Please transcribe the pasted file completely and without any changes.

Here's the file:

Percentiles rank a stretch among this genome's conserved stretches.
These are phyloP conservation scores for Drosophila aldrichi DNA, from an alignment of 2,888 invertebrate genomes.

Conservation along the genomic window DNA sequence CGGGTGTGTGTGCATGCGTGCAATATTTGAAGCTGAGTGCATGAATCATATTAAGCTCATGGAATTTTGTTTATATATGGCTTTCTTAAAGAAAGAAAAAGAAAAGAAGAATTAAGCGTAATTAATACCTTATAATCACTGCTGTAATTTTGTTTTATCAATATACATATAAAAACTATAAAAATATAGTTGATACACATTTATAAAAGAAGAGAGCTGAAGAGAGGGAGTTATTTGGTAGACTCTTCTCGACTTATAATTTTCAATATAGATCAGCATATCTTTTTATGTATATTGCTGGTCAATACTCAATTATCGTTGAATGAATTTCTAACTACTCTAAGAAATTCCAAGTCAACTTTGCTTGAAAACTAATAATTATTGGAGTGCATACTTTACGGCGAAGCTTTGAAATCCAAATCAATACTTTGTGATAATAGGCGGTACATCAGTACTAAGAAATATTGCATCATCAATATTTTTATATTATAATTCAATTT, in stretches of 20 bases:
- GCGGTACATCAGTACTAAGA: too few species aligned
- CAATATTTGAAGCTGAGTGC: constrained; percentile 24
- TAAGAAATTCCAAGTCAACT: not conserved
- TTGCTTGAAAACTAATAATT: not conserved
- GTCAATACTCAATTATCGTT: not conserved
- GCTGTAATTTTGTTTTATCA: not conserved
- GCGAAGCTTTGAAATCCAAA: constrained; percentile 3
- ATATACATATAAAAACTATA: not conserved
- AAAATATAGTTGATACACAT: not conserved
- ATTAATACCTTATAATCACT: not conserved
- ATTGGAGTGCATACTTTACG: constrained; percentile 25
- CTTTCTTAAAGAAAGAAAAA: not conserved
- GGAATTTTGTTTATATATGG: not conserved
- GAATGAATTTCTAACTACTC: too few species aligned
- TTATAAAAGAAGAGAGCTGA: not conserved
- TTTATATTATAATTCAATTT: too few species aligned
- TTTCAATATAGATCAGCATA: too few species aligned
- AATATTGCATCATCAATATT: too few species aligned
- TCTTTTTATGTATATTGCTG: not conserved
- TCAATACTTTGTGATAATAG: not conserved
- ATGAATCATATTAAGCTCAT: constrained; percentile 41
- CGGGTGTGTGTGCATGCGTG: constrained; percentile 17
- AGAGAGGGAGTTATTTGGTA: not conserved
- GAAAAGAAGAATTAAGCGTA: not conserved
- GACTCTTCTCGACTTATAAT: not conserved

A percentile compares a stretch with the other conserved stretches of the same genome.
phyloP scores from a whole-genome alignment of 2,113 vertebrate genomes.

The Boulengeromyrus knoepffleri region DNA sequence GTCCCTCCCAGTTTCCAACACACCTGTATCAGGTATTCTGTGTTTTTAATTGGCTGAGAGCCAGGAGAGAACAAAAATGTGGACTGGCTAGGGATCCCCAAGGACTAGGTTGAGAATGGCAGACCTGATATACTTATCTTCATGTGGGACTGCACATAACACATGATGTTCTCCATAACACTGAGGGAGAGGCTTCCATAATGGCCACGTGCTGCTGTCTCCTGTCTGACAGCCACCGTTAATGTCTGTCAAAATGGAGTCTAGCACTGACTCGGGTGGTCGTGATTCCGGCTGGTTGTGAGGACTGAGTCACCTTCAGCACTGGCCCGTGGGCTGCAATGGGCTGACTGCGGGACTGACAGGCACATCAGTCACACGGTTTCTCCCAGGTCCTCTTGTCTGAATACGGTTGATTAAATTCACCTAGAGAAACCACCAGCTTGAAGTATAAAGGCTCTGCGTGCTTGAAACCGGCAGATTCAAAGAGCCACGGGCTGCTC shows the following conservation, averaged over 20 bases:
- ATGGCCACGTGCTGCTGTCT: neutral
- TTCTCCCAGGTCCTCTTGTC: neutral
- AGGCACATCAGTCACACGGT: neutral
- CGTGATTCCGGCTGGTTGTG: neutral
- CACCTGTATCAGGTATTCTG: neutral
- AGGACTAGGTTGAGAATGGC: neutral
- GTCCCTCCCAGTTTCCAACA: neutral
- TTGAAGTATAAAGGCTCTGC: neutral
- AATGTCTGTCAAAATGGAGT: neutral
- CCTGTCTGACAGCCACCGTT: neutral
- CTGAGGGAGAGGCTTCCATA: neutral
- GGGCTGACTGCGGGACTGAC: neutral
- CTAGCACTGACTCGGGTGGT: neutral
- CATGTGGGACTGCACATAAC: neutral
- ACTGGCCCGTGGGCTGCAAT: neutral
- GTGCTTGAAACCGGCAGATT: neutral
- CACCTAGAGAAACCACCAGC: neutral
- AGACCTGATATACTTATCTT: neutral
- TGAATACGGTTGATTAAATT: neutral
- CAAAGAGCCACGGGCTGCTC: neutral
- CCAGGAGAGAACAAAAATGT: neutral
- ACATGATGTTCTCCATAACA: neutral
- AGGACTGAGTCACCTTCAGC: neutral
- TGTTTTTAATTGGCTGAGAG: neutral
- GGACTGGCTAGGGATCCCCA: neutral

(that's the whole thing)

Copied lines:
Percentiles rank a stretch among this genome's conserved stretches.
These are phyloP conservation scores for Drosophila aldrichi DNA, from an alignment of 2,888 invertebrate genomes.

Conservation along the genomic window DNA sequence CGGGTGTGTGTGCATGCGTGCAATATTTGAAGCTGAGTGCATGAATCATATTAAGCTCATGGAATTTTGTTTATATATGGCTTTCTTAAAGAAAGAAAAAGAAAAGAAGAATTAAGCGTAATTAATACCTTATAATCACTGCTGTAATTTTGTTTTATCAATATACATATAAAAACTATAAAAATATAGTTGATACACATTTATAAAAGAAGAGAGCTGAAGAGAGGGAGTTATTTGGTAGACTCTTCTCGACTTATAATTTTCAATATAGATCAGCATATCTTTTTATGTATATTGCTGGTCAATACTCAATTATCGTTGAATGAATTTCTAACTACTCTAAGAAATTCCAAGTCAACTTTGCTTGAAAACTAATAATTATTGGAGTGCATACTTTACGGCGAAGCTTTGAAATCCAAATCAATACTTTGTGATAATAGGCGGTACATCAGTACTAAGAAATATTGCATCATCAATATTTTTATATTATAATTCAATTT, in stretches of 20 bases:
- GCGGTACATCAGTACTAAGA: too few species aligned
- CAATATTTGAAGCTGAGTGC: constrained; percentile 24
- TAAGAAATTCCAAGTCAACT: not conserved
- TTGCTTGAAAACTAATAATT: not conserved
- GTCAATACTCAATTATCGTT: not conserved
- GCTGTAATTTTGTTTTATCA: not conserved
- GCGAAGCTTTGAAATCCAAA: constrained; percentile 3
- ATATACATATAAAAACTATA: not conserved
- AAAATATAGTTGATACACAT: not conserved
- ATTAATACCTTATAATCACT: not conserved
- ATTGGAGTGCATACTTTACG: constrained; percentile 25
- CTTTCTTAAAGAAAGAAAAA: not conserved
- GGAATTTTGTTTATATATGG: not conserved
- GAATGAATTTCTAACTACTC: too few species aligned
- TTATAAAAGAAGAGAGCTGA: not conserved
- TTTATATTATAATTCAATTT: too few species aligned
- TTTCAATATAGATCAGCATA: too few species aligned
- AATATTGCATCATCAATATT: too few species aligned
- TCTTTTTATGTATATTGCTG: not conserved
- TCAATACTTTGTGATAATAG: not conserved
- ATGAATCATATTAAGCTCAT: constrained; percentile 41
- CGGGTGTGTGTGCATGCGTG: constrained; percentile 17
- AGAGAGGGAGTTATTTGGTA: not conserved
- GAAAAGAAGAATTAAGCGTA: not conserved
- GACTCTTCTCGACTTATAAT: not conserved

A percentile compares a stretch with the other conserved stretches of the same genome.
phyloP scores from a whole-genome alignment of 2,113 vertebrate genomes.

The Boulengeromyrus knoepffleri region DNA sequence GTCCCTCCCAGTTTCCAACACACCTGTATCAGGTATTCTGTGTTTTTAATTGGCTGAGAGCCAGGAGAGAACAAAAATGTGGACTGGCTAGGGATCCCCAAGGACTAGGTTGAGAATGGCAGACCTGATATACTTATCTTCATGTGGGACTGCACATAACACATGATGTTCTCCATAACACTGAGGGAGAGGCTTCCATAATGGCCACGTGCTGCTGTCTCCTGTCTGACAGCCACCGTTAATGTCTGTCAAAATGGAGTCTAGCACTGACTCGGGTGGTCGTGATTCCGGCTGGTTGTGAGGACTGAGTCACCTTCAGCACTGGCCCGTGGGCTGCAATGGGCTGACTGCGGGACTGACAGGCACATCAGTCACACGGTTTCTCCCAGGTCCTCTTGTCTGAATACGGTTGATTAAATTCACCTAGAGAAACCACCAGCTTGAAGTATAAAGGCTCTGCGTGCTTGAAACCGGCAGATTCAAAGAGCCACGGGCTGCTC shows the following conservation, averaged over 20 bases:
- ATGGCCACGTGCTGCTGTCT: neutral
- TTCTCCCAGGTCCTCTTGTC: neutral
- AGGCACATCAGTCACACGGT: neutral
- CGTGATTCCGGCTGGTTGTG: neutral
- CACCTGTATCAGGTATTCTG: neutral
- AGGACTAGGTTGAGAATGGC: neutral
- GTCCCTCCCAGTTTCCAACA: neutral
- TTGAAGTATAAAGGCTCTGC: neutral
- AATGTCTGTCAAAATGGAGT: neutral
- CCTGTCTGACAGCCACCGTT: neutral
- CTGAGGGAGAGGCTTCCATA: neutral
- GGGCTGACTGCGGGACTGAC: neutral
- CTAGCACTGACTCGGGTGGT: neutral
- CATGTGGGACTGCACATAAC: neutral
- ACTGGCCCGTGGGCTGCAAT: neutral
- GTGCTTGAAACCGGCAGATT: neutral
- CACCTAGAGAAACCACCAGC: neutral
- AGACCTGATATACTTATCTT: neutral
- TGAATACGGTTGATTAAATT: neutral
- CAAAGAGCCACGGGCTGCTC: neutral
- CCAGGAGAGAACAAAAATGT: neutral
- ACATGATGTTCTCCATAACA: neutral
- AGGACTGAGTCACCTTCAGC: neutral
- TGTTTTTAATTGGCTGAGAG: neutral
- GGACTGGCTAGGGATCCCCA: neutral